The smokeless tobacco business appears to be holding up better than the smokeable division. Volume has declined by just 1% for the last two years, while revenue grew 5%. Copenhagen has performed particularly well, gaining 10 percentage points of share under Altria's ownership.
Another positive for Altria is that it has an exclusive agreement with PMI to market iQOS, the heated tobacco technology, in the U.S., subject to Food and Drug Administration approval. The iQOS revenue share between the two entities has not been disclosed, but we suspect that significant scale will be required for margins to replicate those of Altria's premium cigarette portfolio, which makes the reacquisition of Altria by PMI more likely than not in the long term, in our view.
An addictive product and almost insurmountable barriers to entry in the tobacco industry form strong intangible assets and give Altria a wide economic moat, in our opinion. Tobacco contains nicotine, an addictive substance that suppresses the cessation rate. According to data from the Tobacco Atlas, more than 60% of all smokers intend to quit, and 42% have attempted to quit over the past 12 months. Yet in most markets, the smoking rate is in only a very modest decline, implying that the majority of smokers attempting to quit fail to do so. Academic research (Lewis and others, 2015) has shown that while cessation rates are not correlated with consumer brand loyalty, premium price segments are associated at a statistically significant level with lower cessation rates. With around 90% of cigarette volumes from premium categories (primarily Marlboro), Altria has more exposure to the advantaged premium segments than its competitors.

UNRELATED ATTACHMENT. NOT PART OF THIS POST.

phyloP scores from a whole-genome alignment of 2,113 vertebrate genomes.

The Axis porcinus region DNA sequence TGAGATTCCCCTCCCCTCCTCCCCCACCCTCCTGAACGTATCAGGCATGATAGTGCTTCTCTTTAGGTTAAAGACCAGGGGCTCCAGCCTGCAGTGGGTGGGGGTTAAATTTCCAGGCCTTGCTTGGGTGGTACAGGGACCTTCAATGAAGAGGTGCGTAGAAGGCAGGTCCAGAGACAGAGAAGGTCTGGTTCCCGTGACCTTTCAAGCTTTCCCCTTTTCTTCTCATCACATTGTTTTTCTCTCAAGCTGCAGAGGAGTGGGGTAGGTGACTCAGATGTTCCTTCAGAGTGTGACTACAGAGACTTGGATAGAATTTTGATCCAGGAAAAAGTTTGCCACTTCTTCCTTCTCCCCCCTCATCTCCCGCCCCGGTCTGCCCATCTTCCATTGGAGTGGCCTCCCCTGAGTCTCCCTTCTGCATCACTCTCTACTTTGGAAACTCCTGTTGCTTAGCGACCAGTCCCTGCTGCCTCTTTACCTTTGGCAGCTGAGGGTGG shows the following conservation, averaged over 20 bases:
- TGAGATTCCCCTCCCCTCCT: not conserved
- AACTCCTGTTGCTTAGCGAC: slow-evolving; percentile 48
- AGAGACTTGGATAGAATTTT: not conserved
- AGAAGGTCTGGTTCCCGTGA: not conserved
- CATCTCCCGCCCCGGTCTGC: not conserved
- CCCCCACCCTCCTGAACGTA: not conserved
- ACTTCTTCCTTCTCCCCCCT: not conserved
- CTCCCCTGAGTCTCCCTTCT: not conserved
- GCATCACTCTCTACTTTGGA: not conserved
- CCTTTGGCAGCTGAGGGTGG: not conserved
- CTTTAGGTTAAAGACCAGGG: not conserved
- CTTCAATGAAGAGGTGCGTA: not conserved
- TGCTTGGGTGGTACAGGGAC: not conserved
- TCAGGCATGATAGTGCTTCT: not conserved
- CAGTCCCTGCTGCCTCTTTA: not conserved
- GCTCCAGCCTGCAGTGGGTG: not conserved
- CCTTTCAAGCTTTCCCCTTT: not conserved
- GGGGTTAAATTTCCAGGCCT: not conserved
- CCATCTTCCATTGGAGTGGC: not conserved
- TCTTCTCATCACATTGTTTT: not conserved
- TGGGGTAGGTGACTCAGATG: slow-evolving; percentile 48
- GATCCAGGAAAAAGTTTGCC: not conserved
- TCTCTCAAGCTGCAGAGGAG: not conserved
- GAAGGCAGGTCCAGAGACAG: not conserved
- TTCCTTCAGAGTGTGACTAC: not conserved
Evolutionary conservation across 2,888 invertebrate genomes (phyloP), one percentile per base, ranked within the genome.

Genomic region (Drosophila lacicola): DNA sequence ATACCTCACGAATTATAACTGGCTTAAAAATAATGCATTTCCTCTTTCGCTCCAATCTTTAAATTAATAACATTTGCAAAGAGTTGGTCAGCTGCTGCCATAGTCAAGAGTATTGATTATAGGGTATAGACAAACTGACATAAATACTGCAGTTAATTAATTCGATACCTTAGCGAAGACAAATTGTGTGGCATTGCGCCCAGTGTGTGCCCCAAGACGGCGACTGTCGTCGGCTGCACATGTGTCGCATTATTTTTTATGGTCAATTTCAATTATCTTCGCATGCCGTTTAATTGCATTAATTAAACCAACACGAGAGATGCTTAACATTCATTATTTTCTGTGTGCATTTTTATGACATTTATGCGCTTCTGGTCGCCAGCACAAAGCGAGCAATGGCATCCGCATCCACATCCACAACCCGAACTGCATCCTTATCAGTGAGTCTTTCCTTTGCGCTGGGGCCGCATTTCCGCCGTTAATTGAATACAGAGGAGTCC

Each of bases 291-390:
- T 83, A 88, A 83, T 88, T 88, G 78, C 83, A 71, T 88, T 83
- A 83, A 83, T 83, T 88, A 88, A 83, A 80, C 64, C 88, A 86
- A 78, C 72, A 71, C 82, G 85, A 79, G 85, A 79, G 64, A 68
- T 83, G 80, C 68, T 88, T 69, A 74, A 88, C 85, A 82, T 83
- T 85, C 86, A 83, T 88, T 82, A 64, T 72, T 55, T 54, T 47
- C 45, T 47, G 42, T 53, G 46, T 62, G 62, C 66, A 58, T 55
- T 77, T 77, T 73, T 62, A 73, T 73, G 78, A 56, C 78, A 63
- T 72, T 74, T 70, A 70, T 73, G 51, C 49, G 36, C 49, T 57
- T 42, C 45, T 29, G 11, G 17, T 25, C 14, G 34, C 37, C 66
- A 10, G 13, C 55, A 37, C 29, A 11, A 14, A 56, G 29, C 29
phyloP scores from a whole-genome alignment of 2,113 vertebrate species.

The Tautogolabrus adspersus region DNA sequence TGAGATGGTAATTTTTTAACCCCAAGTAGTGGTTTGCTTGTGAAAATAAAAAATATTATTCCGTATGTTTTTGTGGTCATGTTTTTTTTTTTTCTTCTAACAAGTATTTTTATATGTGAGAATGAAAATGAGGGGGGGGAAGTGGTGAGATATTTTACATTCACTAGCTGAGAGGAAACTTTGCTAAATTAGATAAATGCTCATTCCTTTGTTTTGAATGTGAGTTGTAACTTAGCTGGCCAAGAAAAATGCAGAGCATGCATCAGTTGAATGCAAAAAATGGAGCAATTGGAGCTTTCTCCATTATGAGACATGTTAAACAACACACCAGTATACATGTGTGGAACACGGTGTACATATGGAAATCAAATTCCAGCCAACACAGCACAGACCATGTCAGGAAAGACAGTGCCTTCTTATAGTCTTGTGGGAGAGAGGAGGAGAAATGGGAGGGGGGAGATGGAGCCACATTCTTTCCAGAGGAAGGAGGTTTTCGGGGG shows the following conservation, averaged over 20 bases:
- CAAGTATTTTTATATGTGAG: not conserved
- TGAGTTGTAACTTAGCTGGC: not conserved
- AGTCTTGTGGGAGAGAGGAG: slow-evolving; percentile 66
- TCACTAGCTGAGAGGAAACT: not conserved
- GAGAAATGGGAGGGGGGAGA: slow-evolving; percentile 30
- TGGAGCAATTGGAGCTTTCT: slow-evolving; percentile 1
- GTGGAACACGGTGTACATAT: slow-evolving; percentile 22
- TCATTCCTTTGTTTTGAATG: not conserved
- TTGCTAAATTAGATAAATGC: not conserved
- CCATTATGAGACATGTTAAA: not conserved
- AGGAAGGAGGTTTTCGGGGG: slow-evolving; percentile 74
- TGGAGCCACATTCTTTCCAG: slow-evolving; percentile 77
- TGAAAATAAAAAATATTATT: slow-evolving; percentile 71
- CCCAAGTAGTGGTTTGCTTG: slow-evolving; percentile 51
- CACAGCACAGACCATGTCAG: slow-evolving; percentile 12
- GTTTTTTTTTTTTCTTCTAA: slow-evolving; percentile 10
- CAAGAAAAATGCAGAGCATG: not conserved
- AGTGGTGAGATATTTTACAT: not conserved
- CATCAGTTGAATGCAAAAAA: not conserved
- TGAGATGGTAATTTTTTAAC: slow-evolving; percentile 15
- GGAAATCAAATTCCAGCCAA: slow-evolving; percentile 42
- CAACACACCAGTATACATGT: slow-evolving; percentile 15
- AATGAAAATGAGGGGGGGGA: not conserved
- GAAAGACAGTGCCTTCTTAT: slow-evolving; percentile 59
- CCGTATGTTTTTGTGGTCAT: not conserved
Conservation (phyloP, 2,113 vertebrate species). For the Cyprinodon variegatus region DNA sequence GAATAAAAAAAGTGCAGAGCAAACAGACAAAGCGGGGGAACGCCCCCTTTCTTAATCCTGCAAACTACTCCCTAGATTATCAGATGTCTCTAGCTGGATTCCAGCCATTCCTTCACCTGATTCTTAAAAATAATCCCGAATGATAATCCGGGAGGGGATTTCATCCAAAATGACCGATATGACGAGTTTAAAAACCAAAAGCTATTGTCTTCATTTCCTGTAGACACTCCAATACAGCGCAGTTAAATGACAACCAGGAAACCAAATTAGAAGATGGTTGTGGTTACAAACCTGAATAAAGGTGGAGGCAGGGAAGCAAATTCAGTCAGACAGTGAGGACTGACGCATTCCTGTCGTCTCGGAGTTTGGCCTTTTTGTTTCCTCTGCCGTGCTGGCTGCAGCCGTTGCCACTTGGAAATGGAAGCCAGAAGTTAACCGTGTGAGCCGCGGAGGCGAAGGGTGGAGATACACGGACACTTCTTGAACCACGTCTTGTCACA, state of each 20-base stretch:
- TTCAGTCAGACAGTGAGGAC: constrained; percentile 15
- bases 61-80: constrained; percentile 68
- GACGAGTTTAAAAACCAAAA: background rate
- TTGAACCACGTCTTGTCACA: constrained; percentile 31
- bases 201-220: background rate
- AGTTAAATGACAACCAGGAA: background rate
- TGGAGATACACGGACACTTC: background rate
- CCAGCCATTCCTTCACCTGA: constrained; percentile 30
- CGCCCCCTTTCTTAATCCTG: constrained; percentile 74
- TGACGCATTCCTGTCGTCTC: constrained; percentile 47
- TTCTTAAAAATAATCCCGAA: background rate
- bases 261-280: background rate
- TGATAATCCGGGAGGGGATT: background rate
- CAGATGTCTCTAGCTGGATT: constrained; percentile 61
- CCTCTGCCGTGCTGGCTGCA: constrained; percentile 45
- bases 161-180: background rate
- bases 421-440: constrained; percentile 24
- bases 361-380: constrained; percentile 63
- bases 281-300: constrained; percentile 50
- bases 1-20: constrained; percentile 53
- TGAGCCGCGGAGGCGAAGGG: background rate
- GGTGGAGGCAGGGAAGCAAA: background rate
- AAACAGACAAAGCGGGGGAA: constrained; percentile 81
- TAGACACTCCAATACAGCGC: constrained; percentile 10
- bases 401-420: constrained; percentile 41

The addictive nature of the product forms a powerful competitive advantage when combined with very tight government regulation that over the years has served to dampen market share volatility and competition on price. In the U.S., the FDA has imposed restrictions on marketing new or modified products that essentially keep new entrants out of the market. Tobacco products introduced or modified after March 22, 2011 (for some small tobacco categories, the date is Aug. 8, 2016) require pre-market review by the FDA unless the manufacturer can prove that the products are “substantially equivalent” to products commercially available on Feb. 15, 2007. Products or modifications deemed not to be substantially equivalent may only be brought to market in the U.S. following an FDA review and approval process. The substantial equivalence rule makes it extremely difficult for new entrants to launch new products, and it reduces the financial burden of investing in a fast-moving pipeline of new products that is a critical part of the business model for other large-cap consumer businesses.
Even if new entrants were to receive FDA approval for a new product, other regulations make it difficult to build market share. Tobacco advertising is severely restricted in the U.S., with bans on most forms of mass marketing. This not only makes it very difficult for hypothetical new entrants to gain the attention of smokers, but it also dampens competition between incumbent manufacturers. Volume shares at the manufacturer level have been very stable for decades, primarily, we believe, because the lack of marketing communication has discouraged brand switching. It is also significant that participating manufacturers are due a rebate on a proportionate amount of their Master Settlement Agreement, or MSA, payments should their market shares fall below a threshold based on shares in 1997.